10 Essentials in a Billboard Easement Agreement

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In the same way that a utility company has an easement to run cables or power lines across a private property, a company or individual can permit the construction and display of a billboard on a property. In the billboard industry, a permanent easement is typically bought from a property owner for a lump sum payment.

The easement grants the billboard company perpetual use of a portion of the property to locate the structure, access the sign, run electricity to the structure, and protect the sign’s visibility from the roadway.

Creating an easement for billboard purposes can make sense for both landowners and billboard companies. Here are 10 must-haves to include in your out-of-home easement agreement.

1. Property Description

A full legal description is best. When this is not available an address and Tax Assessor’s Parcel Number should be used.

2. Easement Area Description

It is important to be as specific as possible about where the easement is on the property and how big it is. The easement should be drawn, to scale, on a property map and described in detail. A precise description of the location by a surveyor will help to reduce disputes about where the billboard can be placed. (On the other hand, a less precise description can allow more flexibility in placing the sign. See the last bullet point under Point 6 – Covenant not to Disturb.)

3. Term

Easements should specify whether they are perpetual or for a limited duration.

4. Consideration

In the easement, the consideration (compensation) and the method of payment should be specified. Although usually a lump sum, any type of consideration can be valid.

5. Maintenance

The easement should specify who is responsible for premises maintenance. Typically, the landlord is responsible for maintaining the property outside the easement borders, and the billboard company is responsible for the billboard.

6. Covenant Not to Disturb

The easement should have language which allows the billboard company to:

  • Access the billboard;
  • Bring electricity to the billboard to permit night lighting;
  • Install, repair and maintain the billboard;
  • Prohibit the grantor (seller of the easement) from planting vegetation or building structures which obstruct the view of the billboard. This should include restrictions on adjacent property owned or controlled by the grantor.
  • Allow the billboard company to move the billboard if part of the property is taken by eminent domain, or if view of the sign from the street is blocked.

7. Insurance

Any insurance obligations must be clearly stated in the easement agreement. Most landlords will want evidence that the billboard company has liability insurance.

8. Property Taxes

In California, a billboard is not subject to real estate tax. The typical support column for a modern billboard usually occupies less than one-half of one percent of the property area. In an easement agreement, the billboard company should pay any personal property tax assessed against the billboard. The property owner should pay the real property taxes.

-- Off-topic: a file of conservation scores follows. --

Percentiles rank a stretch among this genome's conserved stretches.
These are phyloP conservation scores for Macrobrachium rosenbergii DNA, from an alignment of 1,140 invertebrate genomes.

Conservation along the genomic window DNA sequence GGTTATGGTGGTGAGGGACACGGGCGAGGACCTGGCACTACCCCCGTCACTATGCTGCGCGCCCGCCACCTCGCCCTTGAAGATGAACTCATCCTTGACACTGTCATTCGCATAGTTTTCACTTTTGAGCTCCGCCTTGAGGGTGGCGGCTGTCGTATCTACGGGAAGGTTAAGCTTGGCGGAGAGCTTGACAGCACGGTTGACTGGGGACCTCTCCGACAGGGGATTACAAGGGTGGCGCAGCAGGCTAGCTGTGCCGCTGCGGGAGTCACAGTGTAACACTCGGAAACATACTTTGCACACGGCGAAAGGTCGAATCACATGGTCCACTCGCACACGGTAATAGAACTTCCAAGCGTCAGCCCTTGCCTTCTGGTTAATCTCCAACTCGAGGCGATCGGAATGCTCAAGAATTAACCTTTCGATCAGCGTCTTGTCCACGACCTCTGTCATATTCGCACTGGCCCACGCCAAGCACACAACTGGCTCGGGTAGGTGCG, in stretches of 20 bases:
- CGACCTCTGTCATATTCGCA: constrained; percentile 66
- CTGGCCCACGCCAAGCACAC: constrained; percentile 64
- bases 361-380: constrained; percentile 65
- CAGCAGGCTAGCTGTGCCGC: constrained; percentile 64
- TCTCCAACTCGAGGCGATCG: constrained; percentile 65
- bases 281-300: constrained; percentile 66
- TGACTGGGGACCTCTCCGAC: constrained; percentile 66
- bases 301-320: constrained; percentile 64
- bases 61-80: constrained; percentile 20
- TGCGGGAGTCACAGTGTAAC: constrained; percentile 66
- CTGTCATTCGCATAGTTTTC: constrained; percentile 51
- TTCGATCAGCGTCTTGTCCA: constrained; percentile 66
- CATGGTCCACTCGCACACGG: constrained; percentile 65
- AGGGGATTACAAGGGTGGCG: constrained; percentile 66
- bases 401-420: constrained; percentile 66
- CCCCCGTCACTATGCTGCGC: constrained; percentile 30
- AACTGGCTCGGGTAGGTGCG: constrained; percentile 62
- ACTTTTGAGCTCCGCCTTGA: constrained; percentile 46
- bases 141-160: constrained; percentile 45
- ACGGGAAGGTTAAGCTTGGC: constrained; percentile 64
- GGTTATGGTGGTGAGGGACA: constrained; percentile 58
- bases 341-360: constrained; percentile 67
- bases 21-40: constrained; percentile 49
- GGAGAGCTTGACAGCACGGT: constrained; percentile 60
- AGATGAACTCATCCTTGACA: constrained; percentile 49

9. Liability Indemnification

Typically each party to an easement agreement will agree to compensate the other party for loss or liability caused by the opposite party.

10. Defaults and Remedies

Unlike a lease, an easement grants a permanent interest in land. If the purchase price is paid in a lump sum, it should be done through an escrow. If either the grantor or the billboard owner breaches the easement, the injured party will need a court order to enforce the terms. An attorney-fees clause can require the losing party to pay the winning party’s attorney fees. At the same time, fights over attorney fees might prolong litigation. One solution would be to limit the maximum amount of attorney fees that a court can award.

Our Billboard Lawyers Can Help You with a Billboard Easement

A billboard easement can be advantageous for both landowners and billboard companies. Compared to a recurring lease payment each month, a lump sum easement payment may be more desirable and an easement may afford the parties greater security in the long-term. On the other hand, a billboard easement could prove disadvantageous to one party more than another. Creating an easement that makes sense for both the landowner and the billboard company means first assessing the parties’ goals and expectations.

Whether you own land or operate billboards (or other out-of-home media), it is important to get legal guidance to ensure your rights are protected. At Hamlin | Cody, our attorneys have been working in the industry for decades and can guide you through the various options you have regarding your situation. Come talk to us or hit Reply to schedule a Get Acquainted Call.